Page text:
Do you remember the story of Goldilocks and the three bears? The porridge is too hot, then too cold, but then it’s just right. The bed is too soft, too hard, but finally just right. It’s a little like that with saddles (stay with me!), except that instead of just one or two ways a saddle can fit poorly, there are a multitude. Imagine putting on a pair of shoes that don’t fit you – either they are too loose, or too tight, too wide or too narrow, or even just wrong in one spot. It’s annoying. You’d like to get them off right away. Now imagine having to run around for an hour or so (or longer) with these poorly fitting shoes on. No wonder horses sometimes behave badly!
A properly fitting saddle can be a tremendous help to your horse’s comfort and performance, as well as your own. Now, of course we’d all like to have the money to invest in a custom saddle for each horse and rider combination. But that often isn’t feasible, and one saddle is often swapped between many different horses. It’s important, then, to take a critical look at the way the saddle fits the horse, and make adjustments if possible. If adjustments are not sufficient to make it work, sometimes it is necessary to purchase/beg/borrow a different saddle which will fit your horse’s back properly.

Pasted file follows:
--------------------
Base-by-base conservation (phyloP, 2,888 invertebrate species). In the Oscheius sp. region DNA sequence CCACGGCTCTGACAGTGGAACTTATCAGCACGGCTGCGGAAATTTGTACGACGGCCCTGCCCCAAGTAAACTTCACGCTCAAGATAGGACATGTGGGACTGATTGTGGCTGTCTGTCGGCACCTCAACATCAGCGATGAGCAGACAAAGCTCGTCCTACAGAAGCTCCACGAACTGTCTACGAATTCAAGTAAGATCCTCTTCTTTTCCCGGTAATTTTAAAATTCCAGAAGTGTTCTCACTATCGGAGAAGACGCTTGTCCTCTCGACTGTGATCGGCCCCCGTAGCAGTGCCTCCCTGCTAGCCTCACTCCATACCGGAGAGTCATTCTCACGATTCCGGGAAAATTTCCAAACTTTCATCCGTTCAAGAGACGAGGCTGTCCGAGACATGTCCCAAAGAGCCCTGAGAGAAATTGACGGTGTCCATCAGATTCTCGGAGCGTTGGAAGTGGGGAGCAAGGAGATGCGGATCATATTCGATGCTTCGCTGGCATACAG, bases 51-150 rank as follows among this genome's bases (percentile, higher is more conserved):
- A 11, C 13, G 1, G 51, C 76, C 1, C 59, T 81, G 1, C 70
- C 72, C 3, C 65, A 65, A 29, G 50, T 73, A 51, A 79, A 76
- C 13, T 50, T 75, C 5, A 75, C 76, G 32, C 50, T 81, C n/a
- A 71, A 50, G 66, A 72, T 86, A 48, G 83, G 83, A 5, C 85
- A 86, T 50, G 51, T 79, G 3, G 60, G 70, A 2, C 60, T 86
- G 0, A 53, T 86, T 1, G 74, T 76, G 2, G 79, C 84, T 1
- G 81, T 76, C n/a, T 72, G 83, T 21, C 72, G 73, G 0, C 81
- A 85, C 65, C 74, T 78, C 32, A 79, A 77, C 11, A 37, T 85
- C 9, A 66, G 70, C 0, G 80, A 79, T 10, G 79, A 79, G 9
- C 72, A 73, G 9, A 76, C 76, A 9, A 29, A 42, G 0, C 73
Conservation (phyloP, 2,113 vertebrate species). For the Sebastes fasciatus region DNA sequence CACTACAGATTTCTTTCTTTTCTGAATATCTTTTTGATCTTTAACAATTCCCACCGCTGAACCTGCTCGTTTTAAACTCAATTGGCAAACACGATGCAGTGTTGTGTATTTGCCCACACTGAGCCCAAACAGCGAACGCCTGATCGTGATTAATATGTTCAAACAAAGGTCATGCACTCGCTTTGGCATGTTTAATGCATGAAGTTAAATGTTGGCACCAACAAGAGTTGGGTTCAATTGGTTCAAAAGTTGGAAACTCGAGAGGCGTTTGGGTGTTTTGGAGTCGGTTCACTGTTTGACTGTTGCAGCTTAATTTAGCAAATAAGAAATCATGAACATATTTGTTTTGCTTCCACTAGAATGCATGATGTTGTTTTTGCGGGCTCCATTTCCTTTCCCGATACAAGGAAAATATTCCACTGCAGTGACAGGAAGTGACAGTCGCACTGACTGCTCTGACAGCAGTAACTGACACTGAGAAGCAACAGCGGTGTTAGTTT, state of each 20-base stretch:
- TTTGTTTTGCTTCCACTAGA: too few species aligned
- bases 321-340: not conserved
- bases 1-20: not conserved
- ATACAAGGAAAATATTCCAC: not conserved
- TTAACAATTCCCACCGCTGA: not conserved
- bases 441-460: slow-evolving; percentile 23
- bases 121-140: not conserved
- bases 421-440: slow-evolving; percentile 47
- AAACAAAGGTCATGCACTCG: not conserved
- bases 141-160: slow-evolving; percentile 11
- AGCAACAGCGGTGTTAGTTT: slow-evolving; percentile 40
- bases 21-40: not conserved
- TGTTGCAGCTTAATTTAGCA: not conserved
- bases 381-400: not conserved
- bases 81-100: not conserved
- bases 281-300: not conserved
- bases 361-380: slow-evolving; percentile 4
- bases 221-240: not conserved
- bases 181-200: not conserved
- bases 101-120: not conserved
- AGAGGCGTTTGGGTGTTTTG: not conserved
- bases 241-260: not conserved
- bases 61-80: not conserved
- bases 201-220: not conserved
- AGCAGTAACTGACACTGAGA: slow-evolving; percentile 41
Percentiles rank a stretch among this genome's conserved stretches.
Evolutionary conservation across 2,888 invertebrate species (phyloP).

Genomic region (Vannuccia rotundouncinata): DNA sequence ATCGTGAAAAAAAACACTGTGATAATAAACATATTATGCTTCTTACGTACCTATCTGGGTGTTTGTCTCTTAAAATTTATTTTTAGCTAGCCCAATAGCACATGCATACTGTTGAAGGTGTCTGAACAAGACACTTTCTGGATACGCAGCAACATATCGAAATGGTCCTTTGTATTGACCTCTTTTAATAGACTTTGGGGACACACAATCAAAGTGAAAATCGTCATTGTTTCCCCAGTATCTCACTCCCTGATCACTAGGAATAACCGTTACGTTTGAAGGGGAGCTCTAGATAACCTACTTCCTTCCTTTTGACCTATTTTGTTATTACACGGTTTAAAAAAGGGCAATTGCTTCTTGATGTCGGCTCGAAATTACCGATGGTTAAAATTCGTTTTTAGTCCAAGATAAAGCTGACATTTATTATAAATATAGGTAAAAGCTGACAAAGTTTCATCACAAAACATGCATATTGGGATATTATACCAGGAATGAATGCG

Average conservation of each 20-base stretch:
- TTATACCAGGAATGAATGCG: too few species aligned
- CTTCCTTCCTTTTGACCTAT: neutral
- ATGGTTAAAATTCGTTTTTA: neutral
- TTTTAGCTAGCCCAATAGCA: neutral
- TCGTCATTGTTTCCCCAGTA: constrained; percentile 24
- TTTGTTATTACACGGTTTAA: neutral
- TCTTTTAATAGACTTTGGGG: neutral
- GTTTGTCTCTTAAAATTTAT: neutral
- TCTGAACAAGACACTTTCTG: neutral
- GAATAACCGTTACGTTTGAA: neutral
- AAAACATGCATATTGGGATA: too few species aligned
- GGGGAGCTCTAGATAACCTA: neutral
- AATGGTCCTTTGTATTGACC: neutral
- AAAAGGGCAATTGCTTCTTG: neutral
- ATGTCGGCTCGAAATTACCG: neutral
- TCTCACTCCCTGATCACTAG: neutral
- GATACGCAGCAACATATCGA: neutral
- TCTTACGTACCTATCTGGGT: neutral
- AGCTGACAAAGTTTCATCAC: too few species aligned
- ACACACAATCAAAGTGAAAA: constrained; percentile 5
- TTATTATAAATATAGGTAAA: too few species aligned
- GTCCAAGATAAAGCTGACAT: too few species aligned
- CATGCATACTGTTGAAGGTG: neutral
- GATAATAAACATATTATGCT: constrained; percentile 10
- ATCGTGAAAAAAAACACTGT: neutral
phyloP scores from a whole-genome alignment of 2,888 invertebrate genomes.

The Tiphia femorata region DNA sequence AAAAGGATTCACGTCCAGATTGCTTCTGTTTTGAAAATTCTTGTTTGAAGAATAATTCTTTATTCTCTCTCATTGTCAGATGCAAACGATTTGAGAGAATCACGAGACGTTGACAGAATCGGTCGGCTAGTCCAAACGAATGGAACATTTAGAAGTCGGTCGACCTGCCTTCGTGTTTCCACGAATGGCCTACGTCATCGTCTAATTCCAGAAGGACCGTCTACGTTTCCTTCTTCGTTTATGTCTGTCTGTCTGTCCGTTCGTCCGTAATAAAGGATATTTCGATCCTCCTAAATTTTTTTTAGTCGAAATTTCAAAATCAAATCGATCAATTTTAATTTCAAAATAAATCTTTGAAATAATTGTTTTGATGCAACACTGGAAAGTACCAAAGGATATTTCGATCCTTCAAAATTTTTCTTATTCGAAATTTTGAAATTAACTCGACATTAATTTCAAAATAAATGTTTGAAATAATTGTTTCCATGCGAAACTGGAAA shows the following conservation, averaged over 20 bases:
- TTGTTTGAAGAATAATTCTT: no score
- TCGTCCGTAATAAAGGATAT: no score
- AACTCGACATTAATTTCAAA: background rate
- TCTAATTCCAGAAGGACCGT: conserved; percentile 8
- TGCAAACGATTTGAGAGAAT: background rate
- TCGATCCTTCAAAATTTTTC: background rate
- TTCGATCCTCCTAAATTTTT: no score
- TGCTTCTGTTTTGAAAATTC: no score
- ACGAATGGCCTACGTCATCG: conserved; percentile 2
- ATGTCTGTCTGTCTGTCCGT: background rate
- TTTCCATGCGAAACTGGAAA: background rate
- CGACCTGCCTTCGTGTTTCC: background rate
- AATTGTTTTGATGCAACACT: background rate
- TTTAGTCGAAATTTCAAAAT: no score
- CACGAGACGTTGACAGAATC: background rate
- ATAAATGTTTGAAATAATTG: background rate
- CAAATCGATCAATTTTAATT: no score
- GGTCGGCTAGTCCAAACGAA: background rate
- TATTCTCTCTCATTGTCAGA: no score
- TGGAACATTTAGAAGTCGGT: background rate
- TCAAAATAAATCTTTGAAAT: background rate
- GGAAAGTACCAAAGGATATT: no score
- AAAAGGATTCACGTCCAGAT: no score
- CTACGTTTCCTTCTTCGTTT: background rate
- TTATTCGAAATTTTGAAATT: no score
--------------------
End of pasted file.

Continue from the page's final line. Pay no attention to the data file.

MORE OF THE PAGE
In my mind, a proper saddle fitting starts with the horse. We take a step back and evaluate conformation first. Are the withers high? Is the back straight, or is it roached or swayed? Are the muscles of the back well developed, or is this horse new to training and will be filling out with time? Once we have an overall idea of conformation, we can get our hands on the horse. We feel for sensitive areas, muscle soreness, even saddle rubs. Often a chiropractic evaluation and adjustment is performed during this exam, which can yield more information about how the horse has been using his body.
Then it’s time to take a look at the saddle alone. There are several lines of symmetry, and all should be evaluated. A well made saddle should be symmetrical as you look from back to front, on both the topside and upside down, through the gullet. The panels should be equally padded on both sides. The tree should give good resistance with compression; a broken tree will usually result in too much “give”, and would be dangerous to use. Finally, I like to evaluate the integrity of the leather as well – Pony Club training is hard to shake! Rotten billets or stirrup leathers may not present a “fitting” issue, but having one break while riding is a serious problem.
Finally, it’s time to evaluate the saddle on the horse. It’s usually best to start off by placing the saddle on the horse’s back without any pads, girths or breastplates. Just sit it there and see where it settles in. Sometimes it’s helpful to walk the horse a few strides (with a spotter to catch the saddle, should it fall!) and see where the saddle “wants” to be. All the contraptions in the world won’t keep your saddle in place if it’s naturally sliding off the horse’s hindquarters.